Alicia Vikander - Make room for a new Swedish sensation

Alicia Vikander outshines Keira Knightley in Anna Karenina. Geoffrey Macnab meets a rising star

Geoffrey Macnab
Saturday 15 September 2012 03:25
Alicia Vikander
Alicia Vikander

Twenty-three-year-old Swedish actress Alicia Vikander has been earning rave reviews for her role as Kitty in Joe Wright's Anna Karenina. Vikander is on screen for far less time than Keira Knightley's Anna but some critics are suggesting she outshone the British star.

“Modulates stunningly from flighty impulse to a chastened, trembling realisation of what love can mean,” enthused one British paper – and it's true, Vikander undergoes a startling transformation during the film. In the early scenes, flirting with Vronsky, whom she hopes will marry her, Vikander's Kitty is a flighty, immature coquette. She seems oblivious to the unhappiness she causes Levin, the suitor from the country she so casually brushes off. She is very pretty, very immature. However, late on, seen in the frozen limits of Russia tending the ill, Kitty shows steeliness and tenderness. There is more to her – and to the actress who plays her – than we could have guessed.

“From tomboy to temptress, from street kid to secretary, Vikander shows a sheer range in her big-screen debut that's utterly hypnotic,” the jury that chose her as a “Shooting Star” at the Berlin Festival last year observed of her performance in her 2010 film, Lisa Langseth's Pure. In the film, she plays a young woman from a troubled background “prepared to do whatever it takes to acquire a new identity.”

Directors and cinematographers who've worked with her talk of her extraordinary screen presence. Her voice, too, is utterly distinctive – lower and more powerful than you would expect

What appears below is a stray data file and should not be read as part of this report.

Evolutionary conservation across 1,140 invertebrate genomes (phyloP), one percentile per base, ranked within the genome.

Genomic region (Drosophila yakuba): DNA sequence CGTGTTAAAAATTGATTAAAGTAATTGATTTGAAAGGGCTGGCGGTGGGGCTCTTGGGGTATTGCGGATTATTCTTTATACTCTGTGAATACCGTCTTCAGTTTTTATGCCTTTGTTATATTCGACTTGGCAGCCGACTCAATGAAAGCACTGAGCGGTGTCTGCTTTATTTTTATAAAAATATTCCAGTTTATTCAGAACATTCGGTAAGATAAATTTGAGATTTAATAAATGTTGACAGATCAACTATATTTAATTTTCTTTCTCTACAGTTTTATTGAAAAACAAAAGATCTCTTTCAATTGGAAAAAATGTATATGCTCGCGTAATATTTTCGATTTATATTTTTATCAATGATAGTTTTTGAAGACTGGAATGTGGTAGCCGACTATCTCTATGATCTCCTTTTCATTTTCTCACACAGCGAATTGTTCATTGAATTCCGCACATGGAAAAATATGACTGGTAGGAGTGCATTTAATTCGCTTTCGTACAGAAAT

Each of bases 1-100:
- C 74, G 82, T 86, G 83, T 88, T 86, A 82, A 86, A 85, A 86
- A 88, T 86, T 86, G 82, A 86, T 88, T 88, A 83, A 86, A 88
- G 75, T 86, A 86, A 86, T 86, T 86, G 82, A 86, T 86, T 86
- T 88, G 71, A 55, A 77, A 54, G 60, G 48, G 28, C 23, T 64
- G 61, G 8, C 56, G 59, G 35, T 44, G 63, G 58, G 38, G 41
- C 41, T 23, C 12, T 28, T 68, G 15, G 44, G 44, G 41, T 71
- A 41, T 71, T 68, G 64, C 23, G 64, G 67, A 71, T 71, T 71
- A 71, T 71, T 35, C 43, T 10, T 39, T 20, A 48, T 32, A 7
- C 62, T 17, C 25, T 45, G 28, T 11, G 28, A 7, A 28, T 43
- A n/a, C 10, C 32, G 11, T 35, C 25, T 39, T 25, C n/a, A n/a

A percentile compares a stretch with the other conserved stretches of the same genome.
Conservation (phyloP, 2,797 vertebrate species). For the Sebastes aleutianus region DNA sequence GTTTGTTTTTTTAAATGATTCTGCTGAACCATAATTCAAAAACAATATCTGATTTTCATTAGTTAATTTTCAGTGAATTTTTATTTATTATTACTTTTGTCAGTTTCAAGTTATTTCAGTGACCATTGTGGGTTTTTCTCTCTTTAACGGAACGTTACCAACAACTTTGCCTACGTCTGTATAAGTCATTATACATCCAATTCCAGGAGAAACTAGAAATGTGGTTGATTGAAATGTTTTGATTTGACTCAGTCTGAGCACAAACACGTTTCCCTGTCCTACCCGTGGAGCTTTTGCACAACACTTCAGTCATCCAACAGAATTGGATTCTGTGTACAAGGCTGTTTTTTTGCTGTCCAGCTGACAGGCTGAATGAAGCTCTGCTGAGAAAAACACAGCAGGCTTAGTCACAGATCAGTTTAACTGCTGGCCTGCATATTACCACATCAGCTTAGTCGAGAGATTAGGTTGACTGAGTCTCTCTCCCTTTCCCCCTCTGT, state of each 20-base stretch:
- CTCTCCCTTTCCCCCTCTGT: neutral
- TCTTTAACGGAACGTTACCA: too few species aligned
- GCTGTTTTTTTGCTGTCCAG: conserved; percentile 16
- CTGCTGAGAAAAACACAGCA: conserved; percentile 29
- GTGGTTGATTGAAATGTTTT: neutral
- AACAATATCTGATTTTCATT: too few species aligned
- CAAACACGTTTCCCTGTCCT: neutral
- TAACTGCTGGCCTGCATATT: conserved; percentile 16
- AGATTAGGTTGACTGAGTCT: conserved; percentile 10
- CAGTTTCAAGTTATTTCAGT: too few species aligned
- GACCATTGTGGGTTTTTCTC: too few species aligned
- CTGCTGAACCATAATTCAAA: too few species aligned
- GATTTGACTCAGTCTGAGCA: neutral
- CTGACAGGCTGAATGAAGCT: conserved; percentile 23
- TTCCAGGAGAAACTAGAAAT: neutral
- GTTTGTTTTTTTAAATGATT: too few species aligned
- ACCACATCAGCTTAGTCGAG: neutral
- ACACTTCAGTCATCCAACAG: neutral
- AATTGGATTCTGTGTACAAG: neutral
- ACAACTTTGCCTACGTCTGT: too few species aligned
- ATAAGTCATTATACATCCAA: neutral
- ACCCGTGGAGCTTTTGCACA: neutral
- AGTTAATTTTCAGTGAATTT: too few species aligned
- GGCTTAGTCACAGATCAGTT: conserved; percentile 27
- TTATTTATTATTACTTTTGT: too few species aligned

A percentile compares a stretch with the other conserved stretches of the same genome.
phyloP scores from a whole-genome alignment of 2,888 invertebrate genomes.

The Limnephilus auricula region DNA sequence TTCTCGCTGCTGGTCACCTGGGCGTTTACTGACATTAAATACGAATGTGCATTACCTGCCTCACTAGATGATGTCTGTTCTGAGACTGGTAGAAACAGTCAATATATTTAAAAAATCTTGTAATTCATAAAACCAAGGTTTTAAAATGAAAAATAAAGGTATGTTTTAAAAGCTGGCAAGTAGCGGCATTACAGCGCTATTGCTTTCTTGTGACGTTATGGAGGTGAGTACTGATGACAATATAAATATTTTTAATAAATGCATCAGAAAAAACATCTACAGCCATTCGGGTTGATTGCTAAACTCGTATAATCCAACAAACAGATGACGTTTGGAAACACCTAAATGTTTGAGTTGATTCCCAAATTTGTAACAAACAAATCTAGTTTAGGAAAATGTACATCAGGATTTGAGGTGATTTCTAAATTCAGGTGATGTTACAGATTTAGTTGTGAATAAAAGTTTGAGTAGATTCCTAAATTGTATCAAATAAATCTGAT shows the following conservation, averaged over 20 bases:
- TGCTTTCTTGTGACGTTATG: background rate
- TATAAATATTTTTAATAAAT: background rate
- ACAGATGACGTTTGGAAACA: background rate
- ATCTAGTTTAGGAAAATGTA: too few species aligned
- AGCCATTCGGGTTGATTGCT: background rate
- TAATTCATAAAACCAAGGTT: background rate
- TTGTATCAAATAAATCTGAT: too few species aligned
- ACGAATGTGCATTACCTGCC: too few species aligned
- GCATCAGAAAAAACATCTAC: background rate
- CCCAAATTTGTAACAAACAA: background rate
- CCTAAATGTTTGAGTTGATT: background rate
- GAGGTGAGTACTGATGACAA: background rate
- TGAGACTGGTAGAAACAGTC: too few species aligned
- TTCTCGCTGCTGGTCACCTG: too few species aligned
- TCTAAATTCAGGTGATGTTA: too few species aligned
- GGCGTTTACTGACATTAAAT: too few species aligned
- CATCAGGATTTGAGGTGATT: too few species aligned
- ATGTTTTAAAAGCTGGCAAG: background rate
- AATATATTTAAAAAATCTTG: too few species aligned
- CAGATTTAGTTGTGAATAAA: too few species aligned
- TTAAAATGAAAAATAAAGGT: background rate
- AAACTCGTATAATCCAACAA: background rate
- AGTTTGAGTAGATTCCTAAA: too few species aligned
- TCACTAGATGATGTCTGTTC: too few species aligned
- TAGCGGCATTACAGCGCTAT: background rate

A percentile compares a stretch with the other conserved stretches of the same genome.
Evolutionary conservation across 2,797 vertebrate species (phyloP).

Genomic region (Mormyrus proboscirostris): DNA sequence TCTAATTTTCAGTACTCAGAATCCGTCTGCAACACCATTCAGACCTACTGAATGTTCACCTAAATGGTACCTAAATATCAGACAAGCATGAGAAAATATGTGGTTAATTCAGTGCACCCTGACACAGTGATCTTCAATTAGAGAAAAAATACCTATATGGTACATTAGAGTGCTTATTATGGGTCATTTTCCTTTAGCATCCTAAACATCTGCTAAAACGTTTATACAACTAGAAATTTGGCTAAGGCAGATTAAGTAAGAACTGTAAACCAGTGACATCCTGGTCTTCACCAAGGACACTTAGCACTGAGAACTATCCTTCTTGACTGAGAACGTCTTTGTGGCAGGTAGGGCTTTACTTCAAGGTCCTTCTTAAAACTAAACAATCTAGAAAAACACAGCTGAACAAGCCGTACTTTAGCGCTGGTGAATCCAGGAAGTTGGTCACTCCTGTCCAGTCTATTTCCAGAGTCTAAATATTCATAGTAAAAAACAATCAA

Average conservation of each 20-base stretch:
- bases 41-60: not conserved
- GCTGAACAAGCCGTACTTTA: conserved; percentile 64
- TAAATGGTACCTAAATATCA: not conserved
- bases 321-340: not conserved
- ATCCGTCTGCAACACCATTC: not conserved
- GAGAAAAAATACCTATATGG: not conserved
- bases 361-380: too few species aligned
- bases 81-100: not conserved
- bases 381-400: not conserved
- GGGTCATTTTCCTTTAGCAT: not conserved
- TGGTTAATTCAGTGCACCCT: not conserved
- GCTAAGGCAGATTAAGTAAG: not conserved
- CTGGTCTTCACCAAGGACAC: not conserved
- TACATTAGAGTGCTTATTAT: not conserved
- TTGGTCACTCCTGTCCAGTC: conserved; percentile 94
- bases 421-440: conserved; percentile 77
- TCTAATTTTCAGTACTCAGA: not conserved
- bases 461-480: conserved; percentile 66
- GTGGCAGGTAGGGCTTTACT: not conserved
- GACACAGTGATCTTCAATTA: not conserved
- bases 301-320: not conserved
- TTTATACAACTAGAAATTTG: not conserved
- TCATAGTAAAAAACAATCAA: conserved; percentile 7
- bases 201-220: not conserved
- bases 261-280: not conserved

“I think Alicia has something which is very uncommon. Maybe it's a cliché but I think it's true that some people have faces that the camera loves. You can look at her face and you can see so many different levels of her soul at the same time,” Langseth says of Vikander's qualities. “Her face tells a story in every picture.”

When I meet the young actress at a film festival lunch where she and Langseth are announcing their new film, Hotel, the young Swede doesn't exactly seem the new Greta Garbo. Dressed in jeans and a black T-shirt, she is friendly and politely spoken but comes across more the girl-next-door type than the aloof diva. She isn't surrounded by a phalanx of agents and publicists. She chats away happily about meeting Tom Stoppard, one of her idols, on the first day of shooting Anna Karenina, and of her admiration for the film's British director, Joe Wright.

Vikander may appear easy-going but her friend and mentor Lagnseth points out that the young actress is far more driven than she appears. “Alicia has a very special talent that is not very common but I think she really, really wants this. I don't think these kind of careers happen just by themselves.”

It's a testament to the young Swede's ambition and adaptability that she has appeared in two major international films this year for both of which she had to learn to act in new languages.